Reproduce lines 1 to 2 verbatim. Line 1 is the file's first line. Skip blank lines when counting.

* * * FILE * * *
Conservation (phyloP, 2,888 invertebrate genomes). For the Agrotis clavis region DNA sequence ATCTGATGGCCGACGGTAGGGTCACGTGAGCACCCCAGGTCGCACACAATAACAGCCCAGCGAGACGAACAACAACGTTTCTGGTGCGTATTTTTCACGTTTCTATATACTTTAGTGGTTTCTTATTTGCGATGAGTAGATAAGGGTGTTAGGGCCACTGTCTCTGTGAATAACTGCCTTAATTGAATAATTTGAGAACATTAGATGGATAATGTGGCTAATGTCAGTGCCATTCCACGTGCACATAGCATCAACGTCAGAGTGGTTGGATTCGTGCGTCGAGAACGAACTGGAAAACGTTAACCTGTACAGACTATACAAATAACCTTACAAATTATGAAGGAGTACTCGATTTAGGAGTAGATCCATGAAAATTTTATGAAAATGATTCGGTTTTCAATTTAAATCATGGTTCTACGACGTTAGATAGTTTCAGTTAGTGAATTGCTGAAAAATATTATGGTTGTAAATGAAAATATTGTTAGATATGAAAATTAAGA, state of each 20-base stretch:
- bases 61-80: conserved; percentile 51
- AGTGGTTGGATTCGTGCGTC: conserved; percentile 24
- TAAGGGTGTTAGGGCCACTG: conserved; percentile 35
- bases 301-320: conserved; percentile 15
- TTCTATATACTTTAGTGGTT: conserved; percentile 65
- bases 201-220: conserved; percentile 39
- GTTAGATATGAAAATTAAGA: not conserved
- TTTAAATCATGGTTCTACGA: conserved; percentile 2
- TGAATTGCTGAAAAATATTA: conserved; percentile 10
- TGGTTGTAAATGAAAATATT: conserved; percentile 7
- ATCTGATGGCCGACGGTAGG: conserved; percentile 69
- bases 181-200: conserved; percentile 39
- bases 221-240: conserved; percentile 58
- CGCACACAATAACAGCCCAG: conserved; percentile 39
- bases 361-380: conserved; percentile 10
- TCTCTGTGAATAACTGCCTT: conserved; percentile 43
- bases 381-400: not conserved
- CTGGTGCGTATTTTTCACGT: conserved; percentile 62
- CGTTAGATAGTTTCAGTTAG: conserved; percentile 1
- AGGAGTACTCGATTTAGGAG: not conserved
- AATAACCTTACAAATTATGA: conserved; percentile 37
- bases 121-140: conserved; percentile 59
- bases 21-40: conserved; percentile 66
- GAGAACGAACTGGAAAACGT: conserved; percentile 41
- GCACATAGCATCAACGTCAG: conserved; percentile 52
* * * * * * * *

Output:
Conservation (phyloP, 2,888 invertebrate genomes). For the Agrotis clavis region DNA sequence ATCTGATGGCCGACGGTAGGGTCACGTGAGCACCCCAGGTCGCACACAATAACAGCCCAGCGAGACGAACAACAACGTTTCTGGTGCGTATTTTTCACGTTTCTATATACTTTAGTGGTTTCTTATTTGCGATGAGTAGATAAGGGTGTTAGGGCCACTGTCTCTGTGAATAACTGCCTTAATTGAATAATTTGAGAACATTAGATGGATAATGTGGCTAATGTCAGTGCCATTCCACGTGCACATAGCATCAACGTCAGAGTGGTTGGATTCGTGCGTCGAGAACGAACTGGAAAACGTTAACCTGTACAGACTATACAAATAACCTTACAAATTATGAAGGAGTACTCGATTTAGGAGTAGATCCATGAAAATTTTATGAAAATGATTCGGTTTTCAATTTAAATCATGGTTCTACGACGTTAGATAGTTTCAGTTAGTGAATTGCTGAAAAATATTATGGTTGTAAATGAAAATATTGTTAGATATGAAAATTAAGA, state of each 20-base stretch:
- bases 61-80: conserved; percentile 51